A Small Ancient Imperial Romano-Egyptian Marble Heads
A Small Ancient Imperial Romano-Egyptian Marble Heads
A Small Ancient Imperial Romano-Egyptian Marble Heads
A Small Ancient Imperial Romano-Egyptian Marble Heads
A Small Ancient Imperial Romano-Egyptian Marble Heads
A Small Ancient Imperial Romano-Egyptian Marble Heads
A Small Ancient Imperial Romano-Egyptian Marble Heads
A Small Ancient Imperial Romano-Egyptian Marble Heads
A Small Ancient Imperial Romano-Egyptian Marble Heads
A Small Ancient Imperial Romano-Egyptian Marble Heads
A Small Ancient Imperial Romano-Egyptian Marble Heads
A Small Ancient Imperial Romano-Egyptian Marble Heads
A Small Ancient Imperial Romano-Egyptian Marble Heads
A Small Ancient Imperial Romano-Egyptian Marble Heads
A Small Ancient Imperial Romano-Egyptian Marble Heads

A Small Ancient Imperial Romano-Egyptian Marble Heads

100 to 200 Italy

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A Small Ancient Imperial Romano-Egyptian Marble Head Portraying the Goddess Fortuna each with her hair arranged in graceful wavy lines and drawn back into a chignon one wearing a diadem
Perhaps Alexandrian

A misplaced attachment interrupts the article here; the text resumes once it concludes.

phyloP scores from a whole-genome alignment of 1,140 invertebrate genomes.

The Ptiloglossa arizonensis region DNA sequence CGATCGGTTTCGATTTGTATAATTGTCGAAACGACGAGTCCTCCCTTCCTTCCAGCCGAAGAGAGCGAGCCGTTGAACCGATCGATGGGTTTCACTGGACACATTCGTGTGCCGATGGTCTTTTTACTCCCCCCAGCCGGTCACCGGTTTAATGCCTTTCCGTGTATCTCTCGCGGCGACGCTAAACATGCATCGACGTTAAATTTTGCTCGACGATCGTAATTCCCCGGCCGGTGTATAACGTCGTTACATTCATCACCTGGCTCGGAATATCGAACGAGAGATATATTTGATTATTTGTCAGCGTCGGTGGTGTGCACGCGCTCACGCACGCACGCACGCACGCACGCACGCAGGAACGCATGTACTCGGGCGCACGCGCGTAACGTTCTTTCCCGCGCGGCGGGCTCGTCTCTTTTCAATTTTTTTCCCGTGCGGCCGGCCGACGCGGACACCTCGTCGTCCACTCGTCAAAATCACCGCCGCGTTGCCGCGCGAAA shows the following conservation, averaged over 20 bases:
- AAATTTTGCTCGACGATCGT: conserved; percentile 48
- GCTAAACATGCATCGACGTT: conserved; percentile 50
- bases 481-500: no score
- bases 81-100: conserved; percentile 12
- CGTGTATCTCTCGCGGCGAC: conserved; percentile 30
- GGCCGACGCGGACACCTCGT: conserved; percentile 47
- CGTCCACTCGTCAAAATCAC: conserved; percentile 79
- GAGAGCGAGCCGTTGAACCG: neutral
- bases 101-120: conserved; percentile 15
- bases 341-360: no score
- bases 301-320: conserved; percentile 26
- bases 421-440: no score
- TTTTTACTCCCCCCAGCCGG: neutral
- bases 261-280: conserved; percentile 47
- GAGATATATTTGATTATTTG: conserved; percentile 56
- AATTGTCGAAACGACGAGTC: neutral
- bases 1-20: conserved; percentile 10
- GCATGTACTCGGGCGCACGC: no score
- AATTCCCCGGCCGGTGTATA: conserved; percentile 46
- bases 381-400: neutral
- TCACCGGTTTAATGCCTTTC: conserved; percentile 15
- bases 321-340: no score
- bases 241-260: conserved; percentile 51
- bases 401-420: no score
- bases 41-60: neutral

1st Century AD

Sizes: A: 6cm high, 4cm wide, 5cm deep - 2¼ ins high, 1½ ins wide, 2 ins deep / 15cm high - 6 ins high (with base)
B: 5cm high, 3.5cm wide, 4cm deep - 2 ins high, 1¼ ins wide, 1½ ins deep / 14.5cm high - 5¾ ins high (with base)
Provenance:
Ex Gustave Mustaki collection
Acquired in Alexandria early 20th century
Exported to the UK under an Egyptian Government License 1947
Small votive statuettes of the goddess Fortuna were used in the shrines of private households. The bringer of good fortune, she also offered protection to seafarers in her association with the cult of Isis. The main annual festival for the worship of Isis-Fortuna also marked the opening of the season for navigation.
By the 1st century AD hair dressing had become a science and occupied a considerable part of a fashionable lady’s time. The natural hair was often insufficient for the tower-like coiffures and so false plaits or wigs were used. Sometimes a removable carved marble hair dress was placed upon the head which could be replaced by a new one according to fashion. The custom of dyeing the hair a reddish-yellow colour is mentioned by Cato as being a Greek custom introduced to Rome, with a caustic soap made of tallow and ashes being imported from Gaul especially for the purpose. The long wars with Germany engendered a predilection for the blond hair of German women, and in consequence, it became a valuable commodity as the Roman women hid their own hair under fair wigs of German locks.
Medium
Marble
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England

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